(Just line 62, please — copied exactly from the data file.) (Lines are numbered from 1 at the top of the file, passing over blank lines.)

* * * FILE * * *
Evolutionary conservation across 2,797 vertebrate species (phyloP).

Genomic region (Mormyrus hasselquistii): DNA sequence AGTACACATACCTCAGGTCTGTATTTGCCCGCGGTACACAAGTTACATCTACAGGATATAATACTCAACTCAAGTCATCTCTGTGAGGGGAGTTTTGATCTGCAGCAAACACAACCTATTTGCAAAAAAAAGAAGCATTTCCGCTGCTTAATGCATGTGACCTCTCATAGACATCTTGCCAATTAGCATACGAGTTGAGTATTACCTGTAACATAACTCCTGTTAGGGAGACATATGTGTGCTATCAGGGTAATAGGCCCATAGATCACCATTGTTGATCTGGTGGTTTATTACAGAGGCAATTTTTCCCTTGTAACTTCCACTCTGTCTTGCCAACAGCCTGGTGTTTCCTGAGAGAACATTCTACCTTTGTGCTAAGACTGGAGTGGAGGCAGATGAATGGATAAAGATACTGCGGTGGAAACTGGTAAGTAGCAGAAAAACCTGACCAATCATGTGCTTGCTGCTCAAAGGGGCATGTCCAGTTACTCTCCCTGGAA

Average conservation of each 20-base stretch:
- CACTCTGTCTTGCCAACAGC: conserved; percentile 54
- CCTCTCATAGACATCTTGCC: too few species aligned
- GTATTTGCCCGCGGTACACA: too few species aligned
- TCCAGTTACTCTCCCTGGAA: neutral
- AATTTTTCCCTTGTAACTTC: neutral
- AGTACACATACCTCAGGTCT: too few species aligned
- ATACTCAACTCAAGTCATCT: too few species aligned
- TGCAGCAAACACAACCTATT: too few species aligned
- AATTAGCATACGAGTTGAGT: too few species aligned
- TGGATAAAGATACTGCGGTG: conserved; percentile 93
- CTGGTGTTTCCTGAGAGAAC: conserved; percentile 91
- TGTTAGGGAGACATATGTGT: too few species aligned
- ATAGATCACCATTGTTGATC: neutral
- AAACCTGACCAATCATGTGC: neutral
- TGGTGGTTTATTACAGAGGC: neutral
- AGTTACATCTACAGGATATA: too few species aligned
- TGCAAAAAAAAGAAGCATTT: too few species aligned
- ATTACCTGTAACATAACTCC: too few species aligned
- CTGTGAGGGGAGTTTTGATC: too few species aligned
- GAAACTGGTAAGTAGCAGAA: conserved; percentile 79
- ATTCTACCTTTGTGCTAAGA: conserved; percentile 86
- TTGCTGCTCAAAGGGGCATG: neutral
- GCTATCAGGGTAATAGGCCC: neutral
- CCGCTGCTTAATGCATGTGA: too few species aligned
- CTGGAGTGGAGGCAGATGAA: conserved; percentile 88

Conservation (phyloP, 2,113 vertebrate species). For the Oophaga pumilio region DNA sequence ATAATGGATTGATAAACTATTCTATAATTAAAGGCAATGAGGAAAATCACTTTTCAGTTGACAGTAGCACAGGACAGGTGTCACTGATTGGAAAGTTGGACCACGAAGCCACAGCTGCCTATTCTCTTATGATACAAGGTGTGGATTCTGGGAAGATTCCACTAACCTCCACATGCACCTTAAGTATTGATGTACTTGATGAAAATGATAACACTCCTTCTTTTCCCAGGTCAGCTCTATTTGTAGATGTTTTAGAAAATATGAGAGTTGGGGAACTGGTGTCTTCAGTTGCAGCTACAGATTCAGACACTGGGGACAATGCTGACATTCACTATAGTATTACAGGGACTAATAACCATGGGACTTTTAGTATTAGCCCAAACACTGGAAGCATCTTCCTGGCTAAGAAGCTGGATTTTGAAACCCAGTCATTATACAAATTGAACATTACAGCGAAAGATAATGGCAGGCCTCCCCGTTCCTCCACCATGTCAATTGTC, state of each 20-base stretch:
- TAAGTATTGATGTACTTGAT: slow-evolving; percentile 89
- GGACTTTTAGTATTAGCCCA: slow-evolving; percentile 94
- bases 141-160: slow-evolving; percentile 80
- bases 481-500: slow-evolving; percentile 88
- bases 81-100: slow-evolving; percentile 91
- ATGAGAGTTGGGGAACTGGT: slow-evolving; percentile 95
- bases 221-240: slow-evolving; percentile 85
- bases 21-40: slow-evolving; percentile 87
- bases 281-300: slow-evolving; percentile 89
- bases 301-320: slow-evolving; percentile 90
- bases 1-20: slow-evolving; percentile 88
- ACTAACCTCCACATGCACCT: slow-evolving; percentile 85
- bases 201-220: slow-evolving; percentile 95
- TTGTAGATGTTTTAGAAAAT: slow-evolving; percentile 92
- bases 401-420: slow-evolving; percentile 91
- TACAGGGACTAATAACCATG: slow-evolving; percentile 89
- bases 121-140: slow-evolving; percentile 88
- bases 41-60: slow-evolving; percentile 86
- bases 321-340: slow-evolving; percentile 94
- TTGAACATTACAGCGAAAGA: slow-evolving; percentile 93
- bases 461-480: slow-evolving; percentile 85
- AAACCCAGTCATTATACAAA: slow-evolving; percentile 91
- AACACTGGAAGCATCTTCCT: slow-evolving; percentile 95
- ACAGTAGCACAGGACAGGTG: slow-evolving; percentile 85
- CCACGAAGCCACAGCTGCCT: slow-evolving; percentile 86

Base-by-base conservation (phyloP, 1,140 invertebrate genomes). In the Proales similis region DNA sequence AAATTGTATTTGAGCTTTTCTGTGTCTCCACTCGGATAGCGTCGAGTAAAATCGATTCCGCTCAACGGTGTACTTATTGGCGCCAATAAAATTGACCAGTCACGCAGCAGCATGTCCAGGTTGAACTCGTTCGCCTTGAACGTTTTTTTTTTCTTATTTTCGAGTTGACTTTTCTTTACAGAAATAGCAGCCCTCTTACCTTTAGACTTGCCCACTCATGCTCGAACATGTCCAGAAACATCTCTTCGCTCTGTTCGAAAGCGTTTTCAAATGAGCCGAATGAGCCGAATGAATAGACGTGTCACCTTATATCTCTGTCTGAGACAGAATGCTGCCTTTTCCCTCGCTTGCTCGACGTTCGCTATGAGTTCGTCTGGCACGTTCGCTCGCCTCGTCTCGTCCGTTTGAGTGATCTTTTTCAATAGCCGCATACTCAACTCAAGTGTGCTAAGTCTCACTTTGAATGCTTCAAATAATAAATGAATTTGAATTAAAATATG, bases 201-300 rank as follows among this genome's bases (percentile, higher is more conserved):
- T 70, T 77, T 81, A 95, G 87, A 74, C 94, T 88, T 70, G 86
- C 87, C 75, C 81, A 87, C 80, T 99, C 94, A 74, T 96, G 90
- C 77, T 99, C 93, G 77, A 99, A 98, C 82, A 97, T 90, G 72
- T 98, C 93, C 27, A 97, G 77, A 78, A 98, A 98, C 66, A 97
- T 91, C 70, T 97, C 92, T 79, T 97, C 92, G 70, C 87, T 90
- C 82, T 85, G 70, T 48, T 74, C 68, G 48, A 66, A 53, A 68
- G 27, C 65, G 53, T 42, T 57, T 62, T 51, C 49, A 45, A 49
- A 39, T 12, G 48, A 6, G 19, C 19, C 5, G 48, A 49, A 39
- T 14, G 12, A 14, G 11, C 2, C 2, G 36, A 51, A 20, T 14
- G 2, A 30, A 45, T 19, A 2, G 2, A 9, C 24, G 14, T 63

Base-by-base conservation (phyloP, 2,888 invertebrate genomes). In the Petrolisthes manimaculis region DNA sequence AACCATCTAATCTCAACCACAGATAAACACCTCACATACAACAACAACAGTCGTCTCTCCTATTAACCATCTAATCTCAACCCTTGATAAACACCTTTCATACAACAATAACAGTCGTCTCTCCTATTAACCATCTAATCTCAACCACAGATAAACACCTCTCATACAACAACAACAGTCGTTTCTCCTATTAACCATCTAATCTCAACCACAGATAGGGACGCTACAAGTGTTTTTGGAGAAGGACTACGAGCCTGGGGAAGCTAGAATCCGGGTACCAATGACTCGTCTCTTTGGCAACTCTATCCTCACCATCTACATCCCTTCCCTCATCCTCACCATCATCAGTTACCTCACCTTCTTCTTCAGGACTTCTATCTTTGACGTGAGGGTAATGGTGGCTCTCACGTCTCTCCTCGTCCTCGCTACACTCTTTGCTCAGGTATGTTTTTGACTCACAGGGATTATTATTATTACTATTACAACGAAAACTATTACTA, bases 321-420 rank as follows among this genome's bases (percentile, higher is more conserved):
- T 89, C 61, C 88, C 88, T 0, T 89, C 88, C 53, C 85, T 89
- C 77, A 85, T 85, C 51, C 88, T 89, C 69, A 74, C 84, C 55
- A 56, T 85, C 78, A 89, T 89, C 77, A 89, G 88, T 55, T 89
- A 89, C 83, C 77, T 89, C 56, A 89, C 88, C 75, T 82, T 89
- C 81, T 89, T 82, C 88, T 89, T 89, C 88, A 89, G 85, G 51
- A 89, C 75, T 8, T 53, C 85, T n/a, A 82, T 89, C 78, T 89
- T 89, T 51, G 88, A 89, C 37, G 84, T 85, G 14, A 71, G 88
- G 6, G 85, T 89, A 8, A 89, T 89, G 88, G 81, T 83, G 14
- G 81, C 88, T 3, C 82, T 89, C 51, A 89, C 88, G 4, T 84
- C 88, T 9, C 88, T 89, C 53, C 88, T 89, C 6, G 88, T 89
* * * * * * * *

- G 27, C 65, G 53, T 42, T 57, T 62, T 51, C 49, A 45, A 49